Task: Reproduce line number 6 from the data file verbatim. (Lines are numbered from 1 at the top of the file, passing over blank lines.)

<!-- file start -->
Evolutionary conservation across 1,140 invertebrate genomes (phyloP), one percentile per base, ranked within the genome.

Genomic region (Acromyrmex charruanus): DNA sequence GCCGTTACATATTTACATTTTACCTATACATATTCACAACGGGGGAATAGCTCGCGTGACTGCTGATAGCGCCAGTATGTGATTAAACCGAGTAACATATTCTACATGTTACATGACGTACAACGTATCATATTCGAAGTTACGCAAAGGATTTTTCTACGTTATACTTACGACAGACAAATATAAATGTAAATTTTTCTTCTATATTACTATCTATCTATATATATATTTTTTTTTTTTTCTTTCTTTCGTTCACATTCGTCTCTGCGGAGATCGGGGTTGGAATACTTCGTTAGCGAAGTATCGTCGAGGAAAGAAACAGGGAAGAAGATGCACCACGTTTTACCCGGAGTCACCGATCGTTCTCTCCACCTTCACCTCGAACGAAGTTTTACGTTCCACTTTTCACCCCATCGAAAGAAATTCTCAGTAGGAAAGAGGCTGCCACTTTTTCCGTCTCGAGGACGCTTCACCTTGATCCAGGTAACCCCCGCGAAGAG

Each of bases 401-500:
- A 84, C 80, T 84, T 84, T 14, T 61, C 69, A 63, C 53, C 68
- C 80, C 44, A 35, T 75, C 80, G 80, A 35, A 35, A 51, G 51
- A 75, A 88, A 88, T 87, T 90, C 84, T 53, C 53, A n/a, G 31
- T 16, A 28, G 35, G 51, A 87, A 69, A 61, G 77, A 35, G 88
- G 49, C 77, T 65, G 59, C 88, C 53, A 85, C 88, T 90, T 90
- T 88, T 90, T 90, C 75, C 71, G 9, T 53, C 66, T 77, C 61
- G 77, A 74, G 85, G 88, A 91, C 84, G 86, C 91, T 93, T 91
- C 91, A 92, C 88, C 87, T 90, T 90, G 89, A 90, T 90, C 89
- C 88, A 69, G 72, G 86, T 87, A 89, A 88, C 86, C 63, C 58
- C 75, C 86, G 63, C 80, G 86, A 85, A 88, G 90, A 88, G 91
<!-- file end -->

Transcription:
- A 75, A 88, A 88, T 87, T 90, C 84, T 53, C 53, A n/a, G 31